Strauss-Kahn accuser: elephant in the room among NY Guineans
The hotel maid whose rape allegations brought Dominique Strauss-Kahn crashing down is like a shadow -- hardly visible since that fateful encounter with the then-IMF chief last year in New York.
Aside from her lawyers, few know where the accuser Naffisatou Diallo lives. And her name has vanished from the mailbox in her apartment building in the Bronx.
But the native of Guinea in West Africa is nonetheless on the minds of many in her local Guinean community in the Bronx, even if it takes a bit of prying to get people talking about her.
"I've been here four years, never heard of her," said one hurried tenant at her building.
Lips are also tight at the African Market, a little neighborhood grocery store.
"We don't know her. We are not talking," said the owner, as his wife, wearing a Muslim face-covering niqab, worked the cash register.
In the back office, people watch Guinean television, in French. They do not want to talk, either. But once the initial wariness eases, it seems everyone knows the case, in which an out-of-court settlement with Strauss-Kahn could be announced Monday.
Criminal charges over the May 2011 encounter were brought quickly, only to be thrown out when Manhattan prosecutors said Diallo's testimony wouldn't stand up in court.
But Diallo filed her own civil lawsuit in a Bronx court, alleging that the 63-year-old leapt on her, naked, and forced her into oral sex.
Strauss-Kahn says a hurried, but consensual, sex act took place in his luxury room. He returned immediately to France after the criminal case disintegrated.
However, by then his career was in tatters, his marriage was on the rocks and he soon faced a string of other sex-related investigations by French authorities.
Amid crates of ginger and onions at the African Market, the owner talks of Strauss-Kahn's other woes in France.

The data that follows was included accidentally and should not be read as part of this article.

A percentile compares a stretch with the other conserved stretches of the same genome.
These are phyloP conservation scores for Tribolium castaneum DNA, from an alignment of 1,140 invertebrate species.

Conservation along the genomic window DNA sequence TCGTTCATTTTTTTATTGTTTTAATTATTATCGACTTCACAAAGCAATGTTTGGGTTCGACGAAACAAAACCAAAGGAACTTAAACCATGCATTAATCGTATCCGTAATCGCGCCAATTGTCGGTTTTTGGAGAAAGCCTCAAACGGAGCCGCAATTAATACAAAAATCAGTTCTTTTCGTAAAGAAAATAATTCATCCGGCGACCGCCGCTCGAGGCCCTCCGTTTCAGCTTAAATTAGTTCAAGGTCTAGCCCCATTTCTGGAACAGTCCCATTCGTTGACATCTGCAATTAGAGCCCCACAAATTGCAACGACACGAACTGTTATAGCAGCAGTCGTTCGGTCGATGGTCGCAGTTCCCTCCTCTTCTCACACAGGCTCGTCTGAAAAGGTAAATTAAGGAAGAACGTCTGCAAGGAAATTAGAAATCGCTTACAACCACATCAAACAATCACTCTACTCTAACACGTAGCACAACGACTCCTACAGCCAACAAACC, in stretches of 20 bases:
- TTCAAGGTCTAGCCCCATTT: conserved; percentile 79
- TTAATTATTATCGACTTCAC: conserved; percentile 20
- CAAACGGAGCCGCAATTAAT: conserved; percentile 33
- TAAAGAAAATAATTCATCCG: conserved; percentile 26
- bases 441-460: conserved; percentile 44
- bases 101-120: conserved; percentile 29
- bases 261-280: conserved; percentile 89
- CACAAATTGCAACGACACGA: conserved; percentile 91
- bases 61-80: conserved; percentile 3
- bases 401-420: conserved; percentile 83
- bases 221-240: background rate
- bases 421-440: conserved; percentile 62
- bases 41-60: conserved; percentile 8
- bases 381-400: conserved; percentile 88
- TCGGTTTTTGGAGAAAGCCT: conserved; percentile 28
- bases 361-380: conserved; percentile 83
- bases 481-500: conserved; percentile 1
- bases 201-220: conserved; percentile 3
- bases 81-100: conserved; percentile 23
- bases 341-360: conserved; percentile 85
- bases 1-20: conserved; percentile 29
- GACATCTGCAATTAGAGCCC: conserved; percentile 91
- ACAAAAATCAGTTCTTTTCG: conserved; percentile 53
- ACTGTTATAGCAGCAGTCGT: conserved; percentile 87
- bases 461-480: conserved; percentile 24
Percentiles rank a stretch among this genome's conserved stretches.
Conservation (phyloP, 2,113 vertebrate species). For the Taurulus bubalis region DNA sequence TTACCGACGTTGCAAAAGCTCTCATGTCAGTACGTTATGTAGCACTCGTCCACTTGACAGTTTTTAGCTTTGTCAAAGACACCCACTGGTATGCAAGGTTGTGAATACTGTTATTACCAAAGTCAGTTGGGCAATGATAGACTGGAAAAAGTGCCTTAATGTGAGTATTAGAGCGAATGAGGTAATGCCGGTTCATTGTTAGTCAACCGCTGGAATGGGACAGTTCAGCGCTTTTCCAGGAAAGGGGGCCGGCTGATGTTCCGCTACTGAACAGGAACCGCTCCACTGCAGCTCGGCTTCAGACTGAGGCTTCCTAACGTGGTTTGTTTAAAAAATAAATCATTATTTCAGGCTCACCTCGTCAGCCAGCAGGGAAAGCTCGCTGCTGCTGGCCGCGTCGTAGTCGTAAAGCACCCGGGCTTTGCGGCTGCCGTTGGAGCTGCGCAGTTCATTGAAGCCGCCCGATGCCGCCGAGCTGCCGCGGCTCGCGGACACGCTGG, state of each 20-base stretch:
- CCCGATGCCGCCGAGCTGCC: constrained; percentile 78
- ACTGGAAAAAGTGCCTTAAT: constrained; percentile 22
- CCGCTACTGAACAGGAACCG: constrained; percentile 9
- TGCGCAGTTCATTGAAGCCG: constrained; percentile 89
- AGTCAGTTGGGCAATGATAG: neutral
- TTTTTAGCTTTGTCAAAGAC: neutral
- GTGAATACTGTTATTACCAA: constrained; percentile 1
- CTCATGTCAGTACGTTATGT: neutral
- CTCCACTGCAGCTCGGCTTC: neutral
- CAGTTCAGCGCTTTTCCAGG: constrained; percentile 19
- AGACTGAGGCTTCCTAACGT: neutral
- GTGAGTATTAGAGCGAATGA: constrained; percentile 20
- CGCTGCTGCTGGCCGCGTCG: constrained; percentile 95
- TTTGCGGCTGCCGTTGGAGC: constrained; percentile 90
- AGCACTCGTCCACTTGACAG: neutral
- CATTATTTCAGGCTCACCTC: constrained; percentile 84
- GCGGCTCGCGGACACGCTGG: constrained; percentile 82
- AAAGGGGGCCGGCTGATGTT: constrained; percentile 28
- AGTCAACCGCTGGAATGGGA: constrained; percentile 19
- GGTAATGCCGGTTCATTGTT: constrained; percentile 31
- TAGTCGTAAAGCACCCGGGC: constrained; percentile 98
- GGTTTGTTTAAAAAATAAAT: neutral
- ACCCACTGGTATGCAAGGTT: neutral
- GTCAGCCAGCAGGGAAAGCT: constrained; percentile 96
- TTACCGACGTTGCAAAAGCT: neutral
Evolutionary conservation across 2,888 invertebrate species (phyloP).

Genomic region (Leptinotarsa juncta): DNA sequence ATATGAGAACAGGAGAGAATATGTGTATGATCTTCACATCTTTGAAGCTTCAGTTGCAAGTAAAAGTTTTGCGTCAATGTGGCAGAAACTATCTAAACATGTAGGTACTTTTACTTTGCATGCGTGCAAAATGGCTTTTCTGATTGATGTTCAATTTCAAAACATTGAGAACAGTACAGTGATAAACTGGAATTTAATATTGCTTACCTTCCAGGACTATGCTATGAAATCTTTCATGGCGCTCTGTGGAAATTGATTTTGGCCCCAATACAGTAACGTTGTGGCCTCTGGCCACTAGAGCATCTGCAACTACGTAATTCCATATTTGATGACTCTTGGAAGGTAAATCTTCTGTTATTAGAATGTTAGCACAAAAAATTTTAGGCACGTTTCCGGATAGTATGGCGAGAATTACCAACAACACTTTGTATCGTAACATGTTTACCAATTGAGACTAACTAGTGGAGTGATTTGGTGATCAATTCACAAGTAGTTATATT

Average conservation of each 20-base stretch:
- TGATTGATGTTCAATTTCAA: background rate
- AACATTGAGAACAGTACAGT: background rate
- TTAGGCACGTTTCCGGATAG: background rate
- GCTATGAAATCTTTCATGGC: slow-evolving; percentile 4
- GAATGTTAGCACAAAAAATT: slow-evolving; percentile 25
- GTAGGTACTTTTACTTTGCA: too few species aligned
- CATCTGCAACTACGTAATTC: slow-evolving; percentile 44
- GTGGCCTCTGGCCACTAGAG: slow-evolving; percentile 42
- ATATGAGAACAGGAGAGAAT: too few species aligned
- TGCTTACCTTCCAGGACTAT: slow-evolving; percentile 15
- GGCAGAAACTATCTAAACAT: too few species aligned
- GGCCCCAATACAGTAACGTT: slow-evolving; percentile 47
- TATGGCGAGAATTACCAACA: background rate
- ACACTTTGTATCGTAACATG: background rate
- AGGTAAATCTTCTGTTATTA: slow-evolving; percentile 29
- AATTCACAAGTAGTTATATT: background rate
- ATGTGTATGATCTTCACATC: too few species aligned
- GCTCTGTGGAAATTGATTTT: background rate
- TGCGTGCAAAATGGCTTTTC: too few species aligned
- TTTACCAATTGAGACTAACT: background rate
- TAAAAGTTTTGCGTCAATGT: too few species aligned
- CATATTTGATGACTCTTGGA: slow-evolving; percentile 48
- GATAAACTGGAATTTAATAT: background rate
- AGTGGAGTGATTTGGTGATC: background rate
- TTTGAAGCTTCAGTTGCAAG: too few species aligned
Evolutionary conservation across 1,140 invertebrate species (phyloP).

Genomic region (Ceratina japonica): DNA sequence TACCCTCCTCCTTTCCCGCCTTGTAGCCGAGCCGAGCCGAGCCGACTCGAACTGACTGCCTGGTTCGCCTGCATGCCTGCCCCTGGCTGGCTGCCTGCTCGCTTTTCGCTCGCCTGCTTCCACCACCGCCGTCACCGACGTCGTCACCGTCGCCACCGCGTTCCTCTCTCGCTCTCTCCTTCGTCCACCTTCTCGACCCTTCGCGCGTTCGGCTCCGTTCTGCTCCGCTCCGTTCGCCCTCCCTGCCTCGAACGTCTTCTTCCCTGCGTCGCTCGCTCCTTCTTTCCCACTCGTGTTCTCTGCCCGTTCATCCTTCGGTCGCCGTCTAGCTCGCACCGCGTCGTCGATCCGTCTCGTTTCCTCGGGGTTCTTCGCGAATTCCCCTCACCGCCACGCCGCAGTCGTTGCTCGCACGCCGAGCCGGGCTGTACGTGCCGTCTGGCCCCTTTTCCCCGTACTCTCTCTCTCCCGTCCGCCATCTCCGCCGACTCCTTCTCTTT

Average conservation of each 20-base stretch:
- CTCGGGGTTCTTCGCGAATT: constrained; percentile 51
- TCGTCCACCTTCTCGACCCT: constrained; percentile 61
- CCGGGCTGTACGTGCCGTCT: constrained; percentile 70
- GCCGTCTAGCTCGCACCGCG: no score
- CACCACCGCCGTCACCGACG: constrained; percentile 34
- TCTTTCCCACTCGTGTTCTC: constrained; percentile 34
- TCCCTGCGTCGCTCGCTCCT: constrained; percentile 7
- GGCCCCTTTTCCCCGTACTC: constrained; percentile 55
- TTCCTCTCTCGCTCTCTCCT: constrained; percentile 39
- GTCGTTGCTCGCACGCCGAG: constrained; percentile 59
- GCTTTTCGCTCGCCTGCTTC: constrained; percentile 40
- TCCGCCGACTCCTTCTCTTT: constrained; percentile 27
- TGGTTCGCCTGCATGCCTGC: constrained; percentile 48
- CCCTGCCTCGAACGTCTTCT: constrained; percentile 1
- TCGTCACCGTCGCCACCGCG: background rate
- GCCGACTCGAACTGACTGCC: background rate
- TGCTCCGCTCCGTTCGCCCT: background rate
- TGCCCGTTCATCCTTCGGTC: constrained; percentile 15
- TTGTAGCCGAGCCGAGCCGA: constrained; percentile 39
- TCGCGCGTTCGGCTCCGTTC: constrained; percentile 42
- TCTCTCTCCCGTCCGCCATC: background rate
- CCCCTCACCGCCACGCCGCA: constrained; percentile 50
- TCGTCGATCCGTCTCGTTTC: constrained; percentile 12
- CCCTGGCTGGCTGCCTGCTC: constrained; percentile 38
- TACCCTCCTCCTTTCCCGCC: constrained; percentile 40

And others present are keenly aware the whole sordid affair could end up with a payout to Diallo, 33. But they say at the same time it makes Africans look bad.
At the nearby Jalloh Family Restaurant, the female chef, Awaa, age 37, does not feel sorry for Diallo, who, she says, lied about what happened in Strauss-Kahn's luxury hotel suite.
"As a woman, you need to have dignity," the chef said. "Africa has a lot of problems. They are doing bad stuff to women. And now nobody will believe any African."
Osman Diallo (no relation), parking his car outside the same modest mosque that Naffisatou Diallo attends, is happy the whole affair is coming to a close. He said he believes Diallo's side of the story.
Another man, Elijah, says Strauss-Kahn can afford to settle out of court and should have known better than to get himself in this position. Diallo, he said, got lucky.
Across town, sitting in a tiny Guinean restaurant on 30th street in Manhattan, Al Hassan Bah says Diallo was indeed a victim and deserves compensation.
But in her largely Muslim country, to some people it will not look good for her to take money. Rather, it will look like she is getting paid for sex.
Asked if a settlement will allow her to start her life over, Bah says Diallo will be able to go home now and then. But she should not resettle there. The country is not safe, and some people think she is not telling the truth. "They could kill her," he said.
Amadou Diallo, sitting at the same table with Bah, says Strauss-Khan is guilty.
"He should pay, but he should also go to prison," he said.
At the next table over, Rose-Therese Diallo says she, too, is opposed to the case ending with an out of court settlement, but for a different reason.
"Everyone has the right to their day in court," she said.
"And that's better for the dignity of all the African women that live here. I would never have settled out of court, even for millions of dollars. Because an African woman's body is not for sale."
© 2012 AFP